[Pharo-project] RE : [ANN] The Jejak Trace framework

GOUBIER Thierry thierry.goubier at cea.fr
Wed Jul 18 13:59:26 EDT 2012

Yes. It would be easy to do.

How it would work as Jejak is now. Trace as it is, scan the trace with an AST visitor (or just the reference on all branches in the original code). Jejak provides: the probe writer for traces, an AST visitor to relate a trace event to the original source code, and trace visitors (for trace transformation and filtering).

De : pharo-project-bounces at lists.gforge.inria.fr [pharo-project-bounces at lists.gforge.inria.fr] de la part de Frank Shearar [frank.shearar at gmail.com]
Date d'envoi : mercredi 18 juillet 2012 18:28
À : Pharo-project at lists.gforge.inria.fr
Objet : Re: [Pharo-project] [ANN] The Jejak Trace framework

On 18 July 2012 13:55, Goubier Thierry <thierry.goubier at cea.fr> wrote:
> I announce the first availability of the Jejak trace framework at
> http://ss3.gemstone.com/ss/Jejak.html
> During the VALMADEO project (a PRIR/Région Bretagne funded project directed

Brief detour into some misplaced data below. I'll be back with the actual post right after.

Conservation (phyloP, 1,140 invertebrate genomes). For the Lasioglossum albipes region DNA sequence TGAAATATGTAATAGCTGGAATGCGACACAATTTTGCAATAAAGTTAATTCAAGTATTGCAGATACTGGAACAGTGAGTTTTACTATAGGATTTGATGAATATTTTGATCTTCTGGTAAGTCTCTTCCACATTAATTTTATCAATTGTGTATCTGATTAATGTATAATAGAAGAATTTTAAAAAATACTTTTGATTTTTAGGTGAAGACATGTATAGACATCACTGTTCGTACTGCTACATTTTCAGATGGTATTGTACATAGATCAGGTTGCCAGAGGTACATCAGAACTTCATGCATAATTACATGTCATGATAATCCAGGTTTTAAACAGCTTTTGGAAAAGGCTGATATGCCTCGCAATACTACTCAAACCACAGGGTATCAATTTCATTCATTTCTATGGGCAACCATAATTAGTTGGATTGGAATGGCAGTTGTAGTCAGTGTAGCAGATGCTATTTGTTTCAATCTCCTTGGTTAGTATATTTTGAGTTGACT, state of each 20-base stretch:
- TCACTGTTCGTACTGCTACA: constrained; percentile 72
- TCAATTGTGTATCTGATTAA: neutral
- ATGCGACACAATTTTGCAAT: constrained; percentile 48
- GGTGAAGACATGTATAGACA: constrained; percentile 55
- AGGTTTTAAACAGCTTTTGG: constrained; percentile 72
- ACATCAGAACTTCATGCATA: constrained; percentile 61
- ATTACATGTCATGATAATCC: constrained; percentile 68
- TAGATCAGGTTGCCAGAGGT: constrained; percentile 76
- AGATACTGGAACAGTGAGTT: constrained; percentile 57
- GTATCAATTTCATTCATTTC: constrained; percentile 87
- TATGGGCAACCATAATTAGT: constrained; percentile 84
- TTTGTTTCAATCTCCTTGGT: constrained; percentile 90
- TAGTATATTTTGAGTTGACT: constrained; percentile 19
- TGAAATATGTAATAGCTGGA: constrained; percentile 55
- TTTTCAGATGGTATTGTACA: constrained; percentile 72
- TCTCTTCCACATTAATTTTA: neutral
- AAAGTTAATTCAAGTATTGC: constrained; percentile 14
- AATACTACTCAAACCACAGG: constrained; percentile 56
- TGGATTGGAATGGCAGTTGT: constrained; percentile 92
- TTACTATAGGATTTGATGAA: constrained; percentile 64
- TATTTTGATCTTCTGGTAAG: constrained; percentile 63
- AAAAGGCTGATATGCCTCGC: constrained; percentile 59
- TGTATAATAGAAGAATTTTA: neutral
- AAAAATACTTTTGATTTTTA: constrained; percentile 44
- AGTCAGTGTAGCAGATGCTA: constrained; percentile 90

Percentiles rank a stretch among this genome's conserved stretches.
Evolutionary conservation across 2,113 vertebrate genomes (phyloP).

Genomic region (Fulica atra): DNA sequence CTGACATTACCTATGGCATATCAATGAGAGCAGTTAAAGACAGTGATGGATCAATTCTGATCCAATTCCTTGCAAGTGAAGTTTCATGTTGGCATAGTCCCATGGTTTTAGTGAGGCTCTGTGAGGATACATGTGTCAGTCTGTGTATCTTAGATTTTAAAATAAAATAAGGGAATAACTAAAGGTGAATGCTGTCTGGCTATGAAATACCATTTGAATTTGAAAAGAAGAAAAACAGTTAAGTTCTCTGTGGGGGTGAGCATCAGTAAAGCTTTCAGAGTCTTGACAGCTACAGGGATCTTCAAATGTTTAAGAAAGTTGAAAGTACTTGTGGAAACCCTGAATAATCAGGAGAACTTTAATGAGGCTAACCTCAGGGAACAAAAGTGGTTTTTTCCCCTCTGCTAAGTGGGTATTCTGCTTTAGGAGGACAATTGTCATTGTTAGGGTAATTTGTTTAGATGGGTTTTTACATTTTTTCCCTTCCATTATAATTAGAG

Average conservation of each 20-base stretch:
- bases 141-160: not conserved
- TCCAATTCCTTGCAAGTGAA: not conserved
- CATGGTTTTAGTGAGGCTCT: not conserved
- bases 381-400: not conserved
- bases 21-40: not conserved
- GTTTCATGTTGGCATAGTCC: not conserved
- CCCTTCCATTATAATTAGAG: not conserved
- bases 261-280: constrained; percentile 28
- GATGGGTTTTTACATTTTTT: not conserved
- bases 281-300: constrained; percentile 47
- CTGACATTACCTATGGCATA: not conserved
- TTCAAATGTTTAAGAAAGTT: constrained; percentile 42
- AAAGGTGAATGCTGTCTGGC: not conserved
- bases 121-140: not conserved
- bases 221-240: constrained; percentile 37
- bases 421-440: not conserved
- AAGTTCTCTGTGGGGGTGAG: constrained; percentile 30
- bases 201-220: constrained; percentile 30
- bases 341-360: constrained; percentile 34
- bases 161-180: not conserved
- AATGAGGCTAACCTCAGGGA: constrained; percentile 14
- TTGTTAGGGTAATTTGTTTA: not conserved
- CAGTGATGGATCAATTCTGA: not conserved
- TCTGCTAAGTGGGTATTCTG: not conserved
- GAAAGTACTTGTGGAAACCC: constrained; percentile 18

> by C. Dezan, <dezan at univ-brest.fr>), we needed a tool to study in detail how
> some algorithms (error correcting codes) could work without errors, but with
> degraded performance. Execution and compilation would report no errors, but
> the performance of the error correcting coding and decoding would be several
> dB below the target. The error correcting code was looping hundreds of times
> over each block of data, making step by step debugging unusable. Profiling,
> message tallies were too coarse to tell us anything. We needed a different
> tool.
> The answer was this trace tool : a framework for injecting probes into
> methods, and record their execution. It can record an execution to the
> smallest detail (all calls, all values, all assignments), that over a long
> sequence (hundreds or thousands of calls), and let one navigate freely
> through the recorded trace along with the traced source code. It is capable
> of tracing system, startup or display methods, without interruption or
> blocking the overall image, allowing for very fine non-intrusive system
> analysis.

This means one could get branch coverage analysis, doesn't it?


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